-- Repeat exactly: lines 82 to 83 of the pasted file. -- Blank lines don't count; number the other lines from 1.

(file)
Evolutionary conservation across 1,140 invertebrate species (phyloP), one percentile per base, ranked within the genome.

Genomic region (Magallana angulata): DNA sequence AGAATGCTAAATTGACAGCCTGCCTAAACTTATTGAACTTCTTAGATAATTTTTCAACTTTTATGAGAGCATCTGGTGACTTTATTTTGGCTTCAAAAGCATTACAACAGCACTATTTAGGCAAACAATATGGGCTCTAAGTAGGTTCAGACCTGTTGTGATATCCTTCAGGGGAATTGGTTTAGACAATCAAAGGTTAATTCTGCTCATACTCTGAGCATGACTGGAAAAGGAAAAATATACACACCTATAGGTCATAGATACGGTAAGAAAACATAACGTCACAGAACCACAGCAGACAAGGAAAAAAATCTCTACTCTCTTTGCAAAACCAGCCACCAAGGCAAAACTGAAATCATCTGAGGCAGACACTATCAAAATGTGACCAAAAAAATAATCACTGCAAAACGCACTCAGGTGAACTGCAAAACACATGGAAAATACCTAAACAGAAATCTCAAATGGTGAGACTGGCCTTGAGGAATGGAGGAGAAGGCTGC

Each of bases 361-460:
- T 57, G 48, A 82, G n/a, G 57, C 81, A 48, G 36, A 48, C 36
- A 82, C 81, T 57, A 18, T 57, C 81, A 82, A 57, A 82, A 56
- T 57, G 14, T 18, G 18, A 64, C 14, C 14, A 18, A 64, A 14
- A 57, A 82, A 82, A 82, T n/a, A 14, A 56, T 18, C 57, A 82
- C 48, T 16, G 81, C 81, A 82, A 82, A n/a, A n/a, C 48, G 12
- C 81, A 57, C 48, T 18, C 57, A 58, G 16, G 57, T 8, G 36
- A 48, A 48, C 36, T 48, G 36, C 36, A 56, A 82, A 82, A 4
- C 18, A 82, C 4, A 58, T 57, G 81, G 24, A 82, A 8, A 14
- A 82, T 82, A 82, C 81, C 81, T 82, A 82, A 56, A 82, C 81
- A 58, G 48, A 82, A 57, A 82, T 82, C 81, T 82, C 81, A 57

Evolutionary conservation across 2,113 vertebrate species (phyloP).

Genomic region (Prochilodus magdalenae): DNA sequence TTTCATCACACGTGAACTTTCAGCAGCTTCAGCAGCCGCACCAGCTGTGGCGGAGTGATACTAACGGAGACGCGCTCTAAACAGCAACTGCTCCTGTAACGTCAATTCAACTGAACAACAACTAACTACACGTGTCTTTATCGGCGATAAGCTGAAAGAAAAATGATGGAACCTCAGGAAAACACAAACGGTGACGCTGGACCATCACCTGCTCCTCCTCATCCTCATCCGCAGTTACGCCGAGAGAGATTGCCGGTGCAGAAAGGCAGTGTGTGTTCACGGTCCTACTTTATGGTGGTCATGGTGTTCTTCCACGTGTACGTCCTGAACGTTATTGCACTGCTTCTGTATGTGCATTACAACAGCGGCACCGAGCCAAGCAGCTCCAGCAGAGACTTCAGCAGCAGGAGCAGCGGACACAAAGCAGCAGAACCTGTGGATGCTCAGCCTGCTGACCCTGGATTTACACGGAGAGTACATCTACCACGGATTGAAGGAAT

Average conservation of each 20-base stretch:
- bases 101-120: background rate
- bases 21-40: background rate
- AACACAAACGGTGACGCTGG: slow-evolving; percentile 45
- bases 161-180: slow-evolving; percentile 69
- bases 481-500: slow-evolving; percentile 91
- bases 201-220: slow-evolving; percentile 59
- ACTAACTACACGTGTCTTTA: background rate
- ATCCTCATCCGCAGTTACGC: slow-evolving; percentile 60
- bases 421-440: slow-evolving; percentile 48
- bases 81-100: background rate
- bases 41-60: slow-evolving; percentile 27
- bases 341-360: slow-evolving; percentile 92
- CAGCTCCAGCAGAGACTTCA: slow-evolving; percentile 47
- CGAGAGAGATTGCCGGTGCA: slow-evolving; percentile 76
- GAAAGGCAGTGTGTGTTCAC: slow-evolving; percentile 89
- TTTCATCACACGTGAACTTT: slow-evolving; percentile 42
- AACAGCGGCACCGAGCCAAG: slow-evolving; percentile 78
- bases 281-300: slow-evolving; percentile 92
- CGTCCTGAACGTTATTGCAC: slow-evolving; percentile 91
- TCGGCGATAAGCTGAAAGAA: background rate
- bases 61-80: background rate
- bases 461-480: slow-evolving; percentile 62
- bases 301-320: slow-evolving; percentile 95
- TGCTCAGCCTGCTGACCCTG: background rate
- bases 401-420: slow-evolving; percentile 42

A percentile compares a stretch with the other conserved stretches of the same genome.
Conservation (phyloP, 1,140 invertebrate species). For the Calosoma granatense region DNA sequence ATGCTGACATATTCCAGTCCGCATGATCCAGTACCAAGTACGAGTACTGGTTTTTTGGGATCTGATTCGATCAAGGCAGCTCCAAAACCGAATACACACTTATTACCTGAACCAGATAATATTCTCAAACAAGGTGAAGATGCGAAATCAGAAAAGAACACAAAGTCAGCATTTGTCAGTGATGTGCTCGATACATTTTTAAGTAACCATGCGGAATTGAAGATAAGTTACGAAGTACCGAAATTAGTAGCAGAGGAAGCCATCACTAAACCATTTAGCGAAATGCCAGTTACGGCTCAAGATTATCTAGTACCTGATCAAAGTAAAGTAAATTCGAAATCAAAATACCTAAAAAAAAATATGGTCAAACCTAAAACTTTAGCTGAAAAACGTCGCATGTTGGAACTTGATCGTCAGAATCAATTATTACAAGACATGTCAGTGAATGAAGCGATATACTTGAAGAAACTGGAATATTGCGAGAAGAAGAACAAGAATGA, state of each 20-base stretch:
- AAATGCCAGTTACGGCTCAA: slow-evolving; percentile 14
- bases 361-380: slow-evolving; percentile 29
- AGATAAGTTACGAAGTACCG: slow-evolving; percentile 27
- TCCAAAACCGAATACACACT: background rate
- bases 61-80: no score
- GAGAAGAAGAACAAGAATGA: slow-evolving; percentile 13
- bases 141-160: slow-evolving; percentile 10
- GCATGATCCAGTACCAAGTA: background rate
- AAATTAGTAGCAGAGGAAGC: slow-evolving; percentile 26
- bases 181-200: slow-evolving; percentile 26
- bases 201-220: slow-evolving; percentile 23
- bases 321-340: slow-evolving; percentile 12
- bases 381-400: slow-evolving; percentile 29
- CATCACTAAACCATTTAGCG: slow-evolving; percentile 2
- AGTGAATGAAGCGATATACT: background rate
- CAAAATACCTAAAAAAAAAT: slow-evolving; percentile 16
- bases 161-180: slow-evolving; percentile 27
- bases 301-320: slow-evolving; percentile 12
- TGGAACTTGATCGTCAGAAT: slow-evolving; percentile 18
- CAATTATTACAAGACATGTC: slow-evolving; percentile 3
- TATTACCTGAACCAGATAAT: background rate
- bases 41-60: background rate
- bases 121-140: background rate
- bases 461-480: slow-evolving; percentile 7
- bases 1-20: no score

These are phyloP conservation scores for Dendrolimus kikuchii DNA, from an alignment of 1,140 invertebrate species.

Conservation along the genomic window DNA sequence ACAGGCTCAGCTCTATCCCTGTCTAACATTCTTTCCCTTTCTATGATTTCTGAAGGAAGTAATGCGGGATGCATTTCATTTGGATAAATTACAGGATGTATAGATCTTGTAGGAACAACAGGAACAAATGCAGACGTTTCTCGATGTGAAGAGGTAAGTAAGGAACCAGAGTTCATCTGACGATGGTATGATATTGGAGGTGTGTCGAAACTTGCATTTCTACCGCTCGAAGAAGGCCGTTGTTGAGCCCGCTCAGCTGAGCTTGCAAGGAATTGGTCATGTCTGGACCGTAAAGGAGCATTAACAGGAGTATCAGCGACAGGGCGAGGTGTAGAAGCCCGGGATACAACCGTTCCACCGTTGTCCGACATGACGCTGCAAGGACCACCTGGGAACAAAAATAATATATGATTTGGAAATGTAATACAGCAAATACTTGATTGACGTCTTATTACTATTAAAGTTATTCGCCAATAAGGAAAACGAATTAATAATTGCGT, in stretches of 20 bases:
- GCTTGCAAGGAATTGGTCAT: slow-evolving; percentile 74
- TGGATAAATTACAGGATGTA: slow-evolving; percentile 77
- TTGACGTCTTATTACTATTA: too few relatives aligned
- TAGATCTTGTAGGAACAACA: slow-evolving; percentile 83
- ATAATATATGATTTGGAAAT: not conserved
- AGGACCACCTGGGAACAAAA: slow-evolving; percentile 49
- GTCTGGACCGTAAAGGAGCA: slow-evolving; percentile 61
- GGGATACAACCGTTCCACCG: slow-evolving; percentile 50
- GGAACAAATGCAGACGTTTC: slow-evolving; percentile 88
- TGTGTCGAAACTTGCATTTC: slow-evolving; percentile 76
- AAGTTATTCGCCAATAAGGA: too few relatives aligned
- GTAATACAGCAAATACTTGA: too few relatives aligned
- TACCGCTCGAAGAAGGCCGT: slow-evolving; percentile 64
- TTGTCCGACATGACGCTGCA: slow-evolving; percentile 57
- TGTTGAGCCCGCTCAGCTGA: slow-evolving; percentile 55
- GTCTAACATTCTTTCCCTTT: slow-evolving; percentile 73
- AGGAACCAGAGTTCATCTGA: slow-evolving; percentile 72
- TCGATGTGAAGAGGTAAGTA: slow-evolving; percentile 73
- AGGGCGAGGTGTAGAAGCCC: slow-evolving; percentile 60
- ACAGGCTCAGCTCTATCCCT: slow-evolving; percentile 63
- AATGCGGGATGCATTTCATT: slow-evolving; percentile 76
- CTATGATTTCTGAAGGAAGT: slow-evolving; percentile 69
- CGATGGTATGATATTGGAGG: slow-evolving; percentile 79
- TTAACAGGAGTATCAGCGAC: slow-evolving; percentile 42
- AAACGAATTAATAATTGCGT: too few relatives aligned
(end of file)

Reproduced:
- GTAATACAGCAAATACTTGA: too few relatives aligned
- TACCGCTCGAAGAAGGCCGT: slow-evolving; percentile 64